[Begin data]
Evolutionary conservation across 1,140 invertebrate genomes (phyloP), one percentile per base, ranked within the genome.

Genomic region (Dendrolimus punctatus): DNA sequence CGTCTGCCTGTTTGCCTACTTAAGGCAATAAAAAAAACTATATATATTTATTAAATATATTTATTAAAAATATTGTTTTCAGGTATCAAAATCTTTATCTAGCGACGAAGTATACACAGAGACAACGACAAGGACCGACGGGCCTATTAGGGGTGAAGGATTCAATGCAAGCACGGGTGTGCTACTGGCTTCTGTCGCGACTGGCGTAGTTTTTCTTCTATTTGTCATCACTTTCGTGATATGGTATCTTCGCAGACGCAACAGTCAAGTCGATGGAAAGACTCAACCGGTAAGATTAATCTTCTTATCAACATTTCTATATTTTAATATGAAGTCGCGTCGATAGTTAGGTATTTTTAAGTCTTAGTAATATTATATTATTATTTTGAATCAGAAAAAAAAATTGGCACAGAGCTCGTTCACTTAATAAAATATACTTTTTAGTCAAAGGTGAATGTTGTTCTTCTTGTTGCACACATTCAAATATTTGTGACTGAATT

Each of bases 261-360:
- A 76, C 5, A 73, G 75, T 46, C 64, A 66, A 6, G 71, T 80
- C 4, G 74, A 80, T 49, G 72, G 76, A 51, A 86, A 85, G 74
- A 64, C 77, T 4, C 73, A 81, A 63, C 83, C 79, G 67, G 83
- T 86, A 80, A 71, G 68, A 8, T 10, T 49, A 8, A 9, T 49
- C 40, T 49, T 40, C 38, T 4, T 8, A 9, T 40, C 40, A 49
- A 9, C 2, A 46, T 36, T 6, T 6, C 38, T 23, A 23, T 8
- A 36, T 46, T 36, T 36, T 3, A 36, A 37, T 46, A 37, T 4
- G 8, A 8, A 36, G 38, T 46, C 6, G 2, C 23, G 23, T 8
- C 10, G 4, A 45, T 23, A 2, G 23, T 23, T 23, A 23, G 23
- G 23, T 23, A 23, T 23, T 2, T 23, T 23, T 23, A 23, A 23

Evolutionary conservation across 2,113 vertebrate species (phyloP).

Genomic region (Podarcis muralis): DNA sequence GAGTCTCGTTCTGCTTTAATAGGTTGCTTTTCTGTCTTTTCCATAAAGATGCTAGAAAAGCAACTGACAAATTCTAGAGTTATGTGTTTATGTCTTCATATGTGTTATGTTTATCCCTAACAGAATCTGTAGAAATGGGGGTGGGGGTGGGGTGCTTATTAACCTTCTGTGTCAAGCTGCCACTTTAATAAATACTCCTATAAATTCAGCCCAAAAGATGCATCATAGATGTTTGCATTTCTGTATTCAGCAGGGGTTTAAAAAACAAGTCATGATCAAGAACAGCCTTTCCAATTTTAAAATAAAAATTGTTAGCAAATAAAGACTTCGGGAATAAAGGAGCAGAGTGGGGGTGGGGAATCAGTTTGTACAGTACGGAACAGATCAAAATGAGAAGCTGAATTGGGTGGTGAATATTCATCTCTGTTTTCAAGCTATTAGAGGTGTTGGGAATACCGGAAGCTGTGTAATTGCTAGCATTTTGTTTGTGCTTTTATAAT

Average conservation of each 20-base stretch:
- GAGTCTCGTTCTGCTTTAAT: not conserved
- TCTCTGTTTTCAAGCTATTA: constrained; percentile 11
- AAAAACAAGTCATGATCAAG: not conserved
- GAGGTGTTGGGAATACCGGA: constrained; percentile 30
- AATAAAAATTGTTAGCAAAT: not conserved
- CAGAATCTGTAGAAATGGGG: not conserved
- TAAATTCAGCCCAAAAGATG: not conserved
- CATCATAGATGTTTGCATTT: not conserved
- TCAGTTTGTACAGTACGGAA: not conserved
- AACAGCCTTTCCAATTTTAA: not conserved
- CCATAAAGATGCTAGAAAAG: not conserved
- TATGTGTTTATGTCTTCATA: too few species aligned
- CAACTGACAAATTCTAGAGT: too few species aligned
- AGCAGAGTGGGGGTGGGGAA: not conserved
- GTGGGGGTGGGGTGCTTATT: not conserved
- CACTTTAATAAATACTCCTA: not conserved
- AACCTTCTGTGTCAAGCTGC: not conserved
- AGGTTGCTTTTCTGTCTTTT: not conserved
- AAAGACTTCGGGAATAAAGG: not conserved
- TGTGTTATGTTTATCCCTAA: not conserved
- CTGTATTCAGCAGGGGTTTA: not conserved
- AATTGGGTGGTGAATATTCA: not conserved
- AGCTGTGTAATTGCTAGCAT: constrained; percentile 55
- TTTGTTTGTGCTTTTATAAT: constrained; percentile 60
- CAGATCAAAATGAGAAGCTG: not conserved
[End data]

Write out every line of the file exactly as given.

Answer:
Evolutionary conservation across 1,140 invertebrate genomes (phyloP), one percentile per base, ranked within the genome.

Genomic region (Dendrolimus punctatus): DNA sequence CGTCTGCCTGTTTGCCTACTTAAGGCAATAAAAAAAACTATATATATTTATTAAATATATTTATTAAAAATATTGTTTTCAGGTATCAAAATCTTTATCTAGCGACGAAGTATACACAGAGACAACGACAAGGACCGACGGGCCTATTAGGGGTGAAGGATTCAATGCAAGCACGGGTGTGCTACTGGCTTCTGTCGCGACTGGCGTAGTTTTTCTTCTATTTGTCATCACTTTCGTGATATGGTATCTTCGCAGACGCAACAGTCAAGTCGATGGAAAGACTCAACCGGTAAGATTAATCTTCTTATCAACATTTCTATATTTTAATATGAAGTCGCGTCGATAGTTAGGTATTTTTAAGTCTTAGTAATATTATATTATTATTTTGAATCAGAAAAAAAAATTGGCACAGAGCTCGTTCACTTAATAAAATATACTTTTTAGTCAAAGGTGAATGTTGTTCTTCTTGTTGCACACATTCAAATATTTGTGACTGAATT

Each of bases 261-360:
- A 76, C 5, A 73, G 75, T 46, C 64, A 66, A 6, G 71, T 80
- C 4, G 74, A 80, T 49, G 72, G 76, A 51, A 86, A 85, G 74
- A 64, C 77, T 4, C 73, A 81, A 63, C 83, C 79, G 67, G 83
- T 86, A 80, A 71, G 68, A 8, T 10, T 49, A 8, A 9, T 49
- C 40, T 49, T 40, C 38, T 4, T 8, A 9, T 40, C 40, A 49
- A 9, C 2, A 46, T 36, T 6, T 6, C 38, T 23, A 23, T 8
- A 36, T 46, T 36, T 36, T 3, A 36, A 37, T 46, A 37, T 4
- G 8, A 8, A 36, G 38, T 46, C 6, G 2, C 23, G 23, T 8
- C 10, G 4, A 45, T 23, A 2, G 23, T 23, T 23, A 23, G 23
- G 23, T 23, A 23, T 23, T 2, T 23, T 23, T 23, A 23, A 23

Evolutionary conservation across 2,113 vertebrate species (phyloP).

Genomic region (Podarcis muralis): DNA sequence GAGTCTCGTTCTGCTTTAATAGGTTGCTTTTCTGTCTTTTCCATAAAGATGCTAGAAAAGCAACTGACAAATTCTAGAGTTATGTGTTTATGTCTTCATATGTGTTATGTTTATCCCTAACAGAATCTGTAGAAATGGGGGTGGGGGTGGGGTGCTTATTAACCTTCTGTGTCAAGCTGCCACTTTAATAAATACTCCTATAAATTCAGCCCAAAAGATGCATCATAGATGTTTGCATTTCTGTATTCAGCAGGGGTTTAAAAAACAAGTCATGATCAAGAACAGCCTTTCCAATTTTAAAATAAAAATTGTTAGCAAATAAAGACTTCGGGAATAAAGGAGCAGAGTGGGGGTGGGGAATCAGTTTGTACAGTACGGAACAGATCAAAATGAGAAGCTGAATTGGGTGGTGAATATTCATCTCTGTTTTCAAGCTATTAGAGGTGTTGGGAATACCGGAAGCTGTGTAATTGCTAGCATTTTGTTTGTGCTTTTATAAT

Average conservation of each 20-base stretch:
- GAGTCTCGTTCTGCTTTAAT: not conserved
- TCTCTGTTTTCAAGCTATTA: constrained; percentile 11
- AAAAACAAGTCATGATCAAG: not conserved
- GAGGTGTTGGGAATACCGGA: constrained; percentile 30
- AATAAAAATTGTTAGCAAAT: not conserved
- CAGAATCTGTAGAAATGGGG: not conserved
- TAAATTCAGCCCAAAAGATG: not conserved
- CATCATAGATGTTTGCATTT: not conserved
- TCAGTTTGTACAGTACGGAA: not conserved
- AACAGCCTTTCCAATTTTAA: not conserved
- CCATAAAGATGCTAGAAAAG: not conserved
- TATGTGTTTATGTCTTCATA: too few species aligned
- CAACTGACAAATTCTAGAGT: too few species aligned
- AGCAGAGTGGGGGTGGGGAA: not conserved
- GTGGGGGTGGGGTGCTTATT: not conserved
- CACTTTAATAAATACTCCTA: not conserved
- AACCTTCTGTGTCAAGCTGC: not conserved
- AGGTTGCTTTTCTGTCTTTT: not conserved
- AAAGACTTCGGGAATAAAGG: not conserved
- TGTGTTATGTTTATCCCTAA: not conserved
- CTGTATTCAGCAGGGGTTTA: not conserved
- AATTGGGTGGTGAATATTCA: not conserved
- AGCTGTGTAATTGCTAGCAT: constrained; percentile 55
- TTTGTTTGTGCTTTTATAAT: constrained; percentile 60
- CAGATCAAAATGAGAAGCTG: not conserved